Many litigants in person underestimate the value of having a lawyer, with media stories of ‘fat cat’ lawyers encouraging more people to take matters into their own hands, research from charity Citizens Advice has revealed.

The report on unrepresented litigants in family courts also highlighted the negative experiences faced by those who pursue cases without legal representation.

According to the report, the stress, responsibility and loneliness of going to court without representation can mean ‘litigants in person achieve worse outcomes compared with their represented counterparts’.

It also showed 90% of people who had been LiPS found the experience negatively affected their health, relationships, work or finances. Some lost their jobs due to the pressure, while others got into debt due to court issues, including paying for photocopying and travelling to and from court.

Meanwhile, seven in 10 reported they might ‘think twice’ about taking a case to court themselves if they could not afford a lawyer.

The charity said the rise in litigants in person was mainly due to clients being unable to afford a lawyer due to reduced funding for those going to the family court following the implementation of the Legal Aid, Sentencing and Punishment of Offenders Act (LASPO) in 2013.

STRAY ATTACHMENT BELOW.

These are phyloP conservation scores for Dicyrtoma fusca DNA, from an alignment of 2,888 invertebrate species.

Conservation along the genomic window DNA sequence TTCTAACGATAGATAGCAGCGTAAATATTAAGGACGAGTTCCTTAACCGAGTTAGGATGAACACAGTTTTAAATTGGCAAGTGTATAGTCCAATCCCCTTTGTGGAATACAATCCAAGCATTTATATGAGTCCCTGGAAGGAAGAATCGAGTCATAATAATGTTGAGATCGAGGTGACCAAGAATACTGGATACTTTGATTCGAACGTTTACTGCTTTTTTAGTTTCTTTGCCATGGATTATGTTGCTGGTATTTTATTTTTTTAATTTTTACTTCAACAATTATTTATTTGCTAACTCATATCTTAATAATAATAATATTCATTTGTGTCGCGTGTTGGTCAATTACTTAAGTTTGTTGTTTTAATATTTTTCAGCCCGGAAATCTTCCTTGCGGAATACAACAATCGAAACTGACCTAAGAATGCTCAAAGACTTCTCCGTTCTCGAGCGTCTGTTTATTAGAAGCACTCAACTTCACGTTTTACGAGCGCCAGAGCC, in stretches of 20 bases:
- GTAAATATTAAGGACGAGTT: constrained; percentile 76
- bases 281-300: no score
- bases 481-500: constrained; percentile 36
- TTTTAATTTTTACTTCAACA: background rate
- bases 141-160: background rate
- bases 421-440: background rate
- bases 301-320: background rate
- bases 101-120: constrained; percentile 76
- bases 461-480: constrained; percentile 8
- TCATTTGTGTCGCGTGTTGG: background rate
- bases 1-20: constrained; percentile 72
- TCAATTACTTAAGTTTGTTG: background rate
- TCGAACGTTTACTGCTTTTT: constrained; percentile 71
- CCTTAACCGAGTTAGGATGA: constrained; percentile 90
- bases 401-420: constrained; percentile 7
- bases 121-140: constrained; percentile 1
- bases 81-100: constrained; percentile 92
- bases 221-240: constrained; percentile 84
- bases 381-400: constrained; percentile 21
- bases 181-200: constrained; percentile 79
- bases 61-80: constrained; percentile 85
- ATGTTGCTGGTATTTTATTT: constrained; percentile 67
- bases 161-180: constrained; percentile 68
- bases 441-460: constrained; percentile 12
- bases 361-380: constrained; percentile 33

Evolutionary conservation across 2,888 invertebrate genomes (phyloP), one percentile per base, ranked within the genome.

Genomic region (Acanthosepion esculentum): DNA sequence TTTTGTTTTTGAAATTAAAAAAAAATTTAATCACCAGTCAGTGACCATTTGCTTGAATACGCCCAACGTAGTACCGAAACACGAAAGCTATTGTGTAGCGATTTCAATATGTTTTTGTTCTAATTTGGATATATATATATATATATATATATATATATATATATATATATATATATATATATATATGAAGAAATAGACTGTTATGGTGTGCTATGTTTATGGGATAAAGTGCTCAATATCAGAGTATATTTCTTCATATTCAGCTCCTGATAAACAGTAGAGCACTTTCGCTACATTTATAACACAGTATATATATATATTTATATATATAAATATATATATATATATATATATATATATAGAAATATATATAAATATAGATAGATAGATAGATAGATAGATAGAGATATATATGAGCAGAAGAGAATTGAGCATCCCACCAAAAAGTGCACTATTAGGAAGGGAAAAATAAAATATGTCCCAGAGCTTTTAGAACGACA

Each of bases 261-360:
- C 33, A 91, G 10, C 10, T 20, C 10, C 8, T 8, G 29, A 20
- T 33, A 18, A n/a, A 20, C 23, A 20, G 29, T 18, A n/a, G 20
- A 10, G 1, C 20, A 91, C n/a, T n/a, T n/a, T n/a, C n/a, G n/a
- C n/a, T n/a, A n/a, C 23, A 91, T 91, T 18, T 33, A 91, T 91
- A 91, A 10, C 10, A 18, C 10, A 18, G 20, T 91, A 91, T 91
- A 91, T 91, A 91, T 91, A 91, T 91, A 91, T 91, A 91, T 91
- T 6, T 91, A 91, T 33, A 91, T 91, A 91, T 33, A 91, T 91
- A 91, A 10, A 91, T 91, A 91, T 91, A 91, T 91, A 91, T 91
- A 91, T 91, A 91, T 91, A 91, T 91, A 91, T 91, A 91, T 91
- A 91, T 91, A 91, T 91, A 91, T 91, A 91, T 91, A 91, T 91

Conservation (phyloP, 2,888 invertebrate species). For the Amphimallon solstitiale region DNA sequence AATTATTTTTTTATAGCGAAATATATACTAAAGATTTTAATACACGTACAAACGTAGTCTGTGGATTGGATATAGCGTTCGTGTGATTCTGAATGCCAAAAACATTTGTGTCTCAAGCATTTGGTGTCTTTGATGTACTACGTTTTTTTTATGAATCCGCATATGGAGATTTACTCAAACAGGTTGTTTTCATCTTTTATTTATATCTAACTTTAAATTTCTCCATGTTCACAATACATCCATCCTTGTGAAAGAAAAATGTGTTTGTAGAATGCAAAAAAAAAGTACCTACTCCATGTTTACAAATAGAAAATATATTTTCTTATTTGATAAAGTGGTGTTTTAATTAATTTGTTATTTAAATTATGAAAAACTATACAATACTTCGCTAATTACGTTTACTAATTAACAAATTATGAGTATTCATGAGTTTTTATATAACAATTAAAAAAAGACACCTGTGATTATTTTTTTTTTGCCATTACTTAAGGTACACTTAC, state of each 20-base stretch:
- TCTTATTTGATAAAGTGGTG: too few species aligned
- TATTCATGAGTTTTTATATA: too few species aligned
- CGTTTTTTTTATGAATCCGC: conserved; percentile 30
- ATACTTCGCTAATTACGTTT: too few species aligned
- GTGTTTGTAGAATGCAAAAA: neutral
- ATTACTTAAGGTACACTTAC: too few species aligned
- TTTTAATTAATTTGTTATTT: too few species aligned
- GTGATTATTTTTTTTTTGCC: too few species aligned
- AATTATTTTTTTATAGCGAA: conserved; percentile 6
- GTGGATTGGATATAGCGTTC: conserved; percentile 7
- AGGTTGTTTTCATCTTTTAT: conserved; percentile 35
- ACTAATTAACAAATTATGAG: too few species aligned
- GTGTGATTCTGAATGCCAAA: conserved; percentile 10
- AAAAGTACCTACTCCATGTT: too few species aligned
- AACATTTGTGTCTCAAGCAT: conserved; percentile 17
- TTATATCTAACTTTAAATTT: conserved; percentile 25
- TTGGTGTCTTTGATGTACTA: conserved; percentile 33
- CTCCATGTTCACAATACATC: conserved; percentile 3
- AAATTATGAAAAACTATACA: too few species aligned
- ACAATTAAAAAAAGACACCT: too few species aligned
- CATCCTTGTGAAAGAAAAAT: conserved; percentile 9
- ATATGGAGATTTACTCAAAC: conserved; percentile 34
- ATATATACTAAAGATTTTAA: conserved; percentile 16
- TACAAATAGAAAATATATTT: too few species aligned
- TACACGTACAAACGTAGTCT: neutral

But it also noted that some people chose to be unrepresented as they either mistrusted lawyers or were not aware of the value lawyers could bring to their case. The charity said unclear information about the services lawyers provide ‘makes it difficult for people to judge the quality of a professional or compare services’. 

The report said consumers are not being guided to the increasingly widespread unbundling services lawyers now offer.

It said that without clear information, unrealistic expectations cause people to feel frustrated with the service they receive. This, combined with a lack of awareness of consumer protections, means one poor experience can ‘put someone off the whole sector’.

The charity said it was only after people had been through the process of going to the family court that they realised the value of having a lawyer, with 70% saying that instructing a professional would have benefited their court experience.

Gillian Guy (pictured), chief executive of Citizens Advice, said: ‘For people representing themselves in the family courts, whether in a divorce case or to keep the legal right to see their children, the workload to prepare can be unmanageable. In extreme cases people are quitting their job so they have the time to do research before going to court.

‘The stress of making your case against qualified barristers and navigating complex court processes without the right guidance can make existing mental and physical health problems worse.’

‘If people representing themselves in court knew where they could get reliable information online or face-to-face this could help cut down the time they need to prepare.’

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